Looking forward to returning to game action with the Spurs sometime next week, veteran guard Manu Ginobili on Wednesday called the testicular injury he suffered during a game against the New Orleans Pelicans on Feb. 3 the worst – and most painful – of a 14-year career that already had included injuries to his ankles, knees, shoulders, elbows, arms, ribs, nose and various other parts of his body.

Asked to rank the injury among the many he has endured in his 14 seasons with the Spurs, Ginobili didn’t hesitate.

“I would say top top,” Ginobili said during a press conference that preceded Wednesday’s Spurs-Detroit Pistons game at The AT&T Center. “But the most painful, for sure, and really the most unexpected. Who doesn’t get hit in the nose or the elbow or twist an ankle or a knee, whatever. But a situation like that – do you know anybody who went through that? It’s very unusual.”

Spurs  guard Manu Ginobili addresses reporters  before Spurs game against Pistons on  Wednesday.
Spurs guard Manu Ginobili addresses reporters before Spurs game against Pistons on Wednesday. Photo by Mike Monroe.

Though he admitted he didn’t even care about playing again for the first week after surgery was required the same night the injury occurred, Ginobili is excited about the prospect of playing next week.

“For a week, I didn’t care about playing,” Ginobili said. “I was struggling. I was in pain and I didn’t even care. But you know how the human mind works, and after two weeks or three weeks I started to run, and I feel good, and I’m feeling more confident and everything is clicking.”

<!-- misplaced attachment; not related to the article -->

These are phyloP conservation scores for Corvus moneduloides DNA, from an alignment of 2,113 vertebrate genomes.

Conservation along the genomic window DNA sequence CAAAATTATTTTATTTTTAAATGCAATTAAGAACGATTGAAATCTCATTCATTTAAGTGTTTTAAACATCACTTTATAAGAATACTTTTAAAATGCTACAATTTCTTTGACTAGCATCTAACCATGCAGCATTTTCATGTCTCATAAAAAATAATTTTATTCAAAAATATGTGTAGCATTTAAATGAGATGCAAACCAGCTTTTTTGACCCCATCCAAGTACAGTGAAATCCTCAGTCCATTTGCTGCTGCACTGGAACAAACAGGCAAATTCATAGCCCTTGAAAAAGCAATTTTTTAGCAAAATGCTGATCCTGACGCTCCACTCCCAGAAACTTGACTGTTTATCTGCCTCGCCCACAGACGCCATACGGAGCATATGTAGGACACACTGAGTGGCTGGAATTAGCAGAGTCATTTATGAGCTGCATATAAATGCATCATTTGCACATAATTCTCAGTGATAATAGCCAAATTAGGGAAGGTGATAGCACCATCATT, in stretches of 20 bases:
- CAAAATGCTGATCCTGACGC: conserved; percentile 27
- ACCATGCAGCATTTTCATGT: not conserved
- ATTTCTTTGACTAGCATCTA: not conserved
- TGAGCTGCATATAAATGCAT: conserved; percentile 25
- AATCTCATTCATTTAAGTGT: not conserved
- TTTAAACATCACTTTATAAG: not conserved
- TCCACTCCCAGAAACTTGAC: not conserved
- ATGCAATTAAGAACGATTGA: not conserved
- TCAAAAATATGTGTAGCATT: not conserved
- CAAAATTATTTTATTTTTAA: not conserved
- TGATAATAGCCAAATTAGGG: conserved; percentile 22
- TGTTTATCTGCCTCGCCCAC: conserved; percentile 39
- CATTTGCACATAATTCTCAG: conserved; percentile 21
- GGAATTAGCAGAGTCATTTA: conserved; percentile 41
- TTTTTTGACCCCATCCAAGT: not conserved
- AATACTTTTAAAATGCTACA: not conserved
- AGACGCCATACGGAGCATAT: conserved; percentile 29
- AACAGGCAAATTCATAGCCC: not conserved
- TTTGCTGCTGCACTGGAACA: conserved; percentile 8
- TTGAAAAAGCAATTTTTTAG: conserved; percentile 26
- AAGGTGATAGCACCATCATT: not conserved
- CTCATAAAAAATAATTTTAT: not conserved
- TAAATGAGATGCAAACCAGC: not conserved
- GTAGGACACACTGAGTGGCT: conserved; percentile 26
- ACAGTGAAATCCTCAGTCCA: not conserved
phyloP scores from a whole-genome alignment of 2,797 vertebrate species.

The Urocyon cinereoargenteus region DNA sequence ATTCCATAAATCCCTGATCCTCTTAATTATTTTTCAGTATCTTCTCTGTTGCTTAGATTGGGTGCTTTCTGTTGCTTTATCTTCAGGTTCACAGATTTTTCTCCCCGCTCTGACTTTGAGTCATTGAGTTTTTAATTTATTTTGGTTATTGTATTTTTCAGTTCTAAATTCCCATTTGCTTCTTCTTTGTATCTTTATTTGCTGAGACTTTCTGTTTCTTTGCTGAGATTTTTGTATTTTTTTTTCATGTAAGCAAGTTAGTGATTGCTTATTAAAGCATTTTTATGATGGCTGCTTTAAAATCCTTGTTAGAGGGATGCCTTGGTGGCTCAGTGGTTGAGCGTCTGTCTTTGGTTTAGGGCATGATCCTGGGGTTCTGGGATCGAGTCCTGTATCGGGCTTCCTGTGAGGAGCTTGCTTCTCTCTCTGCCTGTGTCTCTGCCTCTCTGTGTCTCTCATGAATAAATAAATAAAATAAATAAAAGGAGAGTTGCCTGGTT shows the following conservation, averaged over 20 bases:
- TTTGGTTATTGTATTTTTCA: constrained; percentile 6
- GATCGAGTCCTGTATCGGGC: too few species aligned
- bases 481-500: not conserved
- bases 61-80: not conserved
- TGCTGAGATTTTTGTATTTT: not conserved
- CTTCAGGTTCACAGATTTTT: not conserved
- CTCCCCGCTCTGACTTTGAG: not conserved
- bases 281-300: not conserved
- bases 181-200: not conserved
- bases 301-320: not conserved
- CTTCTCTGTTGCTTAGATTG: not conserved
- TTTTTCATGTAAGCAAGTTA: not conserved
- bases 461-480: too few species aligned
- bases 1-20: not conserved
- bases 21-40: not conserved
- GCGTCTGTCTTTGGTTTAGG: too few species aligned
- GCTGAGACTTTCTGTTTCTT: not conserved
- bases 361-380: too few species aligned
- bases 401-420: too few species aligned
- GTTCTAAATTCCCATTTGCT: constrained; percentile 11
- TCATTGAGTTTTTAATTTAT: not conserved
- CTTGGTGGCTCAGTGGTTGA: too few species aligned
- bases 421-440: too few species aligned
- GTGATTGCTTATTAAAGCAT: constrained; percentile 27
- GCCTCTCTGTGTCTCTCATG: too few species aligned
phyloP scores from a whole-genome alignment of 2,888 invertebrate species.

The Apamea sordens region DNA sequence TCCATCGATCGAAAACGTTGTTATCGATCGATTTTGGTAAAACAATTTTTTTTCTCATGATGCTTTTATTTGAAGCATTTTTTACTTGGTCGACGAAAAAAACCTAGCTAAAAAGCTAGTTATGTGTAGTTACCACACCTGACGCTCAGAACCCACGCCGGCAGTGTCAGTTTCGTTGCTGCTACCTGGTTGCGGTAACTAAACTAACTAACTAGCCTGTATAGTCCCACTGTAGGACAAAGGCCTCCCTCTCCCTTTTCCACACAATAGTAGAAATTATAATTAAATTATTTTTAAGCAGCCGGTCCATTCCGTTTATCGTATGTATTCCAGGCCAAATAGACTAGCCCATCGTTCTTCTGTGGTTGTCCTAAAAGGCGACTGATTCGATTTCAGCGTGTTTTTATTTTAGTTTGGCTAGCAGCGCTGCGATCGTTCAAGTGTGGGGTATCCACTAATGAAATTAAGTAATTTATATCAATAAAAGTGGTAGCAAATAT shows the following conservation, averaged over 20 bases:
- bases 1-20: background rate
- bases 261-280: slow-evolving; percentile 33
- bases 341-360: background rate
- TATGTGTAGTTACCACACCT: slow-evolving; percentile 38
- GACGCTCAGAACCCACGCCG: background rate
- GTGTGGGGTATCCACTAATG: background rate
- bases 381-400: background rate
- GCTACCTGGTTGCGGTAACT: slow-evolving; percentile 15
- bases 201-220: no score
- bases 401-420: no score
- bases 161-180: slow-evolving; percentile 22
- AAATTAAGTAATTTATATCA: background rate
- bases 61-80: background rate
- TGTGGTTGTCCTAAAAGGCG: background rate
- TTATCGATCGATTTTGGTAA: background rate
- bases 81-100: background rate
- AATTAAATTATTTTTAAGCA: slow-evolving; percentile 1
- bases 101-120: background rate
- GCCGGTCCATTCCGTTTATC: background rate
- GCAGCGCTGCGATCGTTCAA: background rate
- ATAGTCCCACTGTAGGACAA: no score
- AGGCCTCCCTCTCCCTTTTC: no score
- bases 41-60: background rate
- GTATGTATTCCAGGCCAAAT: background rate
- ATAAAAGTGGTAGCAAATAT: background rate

Cleared to begin doing some light basketball drills last week, Ginobili has progressed to practicing against members of team’s video operations staff. He is wearing a protective cup that he acknowledges will require some getting accustomed to, but is otherwise thrilled with his return to the game.

“I already played a little bit, and I think I am progressing great, and I am looking forward to playing next week,” he said. “Not sure if it’s going to be early in the week, later in the week, but I’m pretty sure it will happen. So far after the two practices that I did, no setbacks and everything is going great. I’m happy to be starting to think about playing.

“I played against the video guys and they tried to push me around a little bit. But it wasn’t like a real game. As soon as the team has a practice, I’m going to try and get in there. A more realistic practice. And from there, we’ll see. But I’m pretty optimistic, I’m not hesitating, I’m not in doubt, I’m not afraid. I’m protected, but it went great.”

Ginobili spent the months after the Spurs were eliminated from the 2015 NBA playoffs contemplating retirement but ultimately opted to return to the club for his 14th season. Suffering the most painful injury of his career caused him to consider the cruelty of fate, but only momentarily.

“The truth is that for the first four months (of the season) I was having a blast, a great time. So if I consider myself unlucky for a play like that I would be a complete idiot.

“I am a very lucky man. I’ve been here for 15 years, winning championships and doing what I like doing with great people. So I can take something like that. I will be fine.”


*Top Image:  The San Antonio Spurs 2015-2016 Roster and Coaching Staff.  Photo by Scott Ball. 

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Mike Monroe

Mike Monroe is a longtime, award-winning NBA and Spurs reporter who recently retired from the Express-News and is now contributing to the Rivard Report.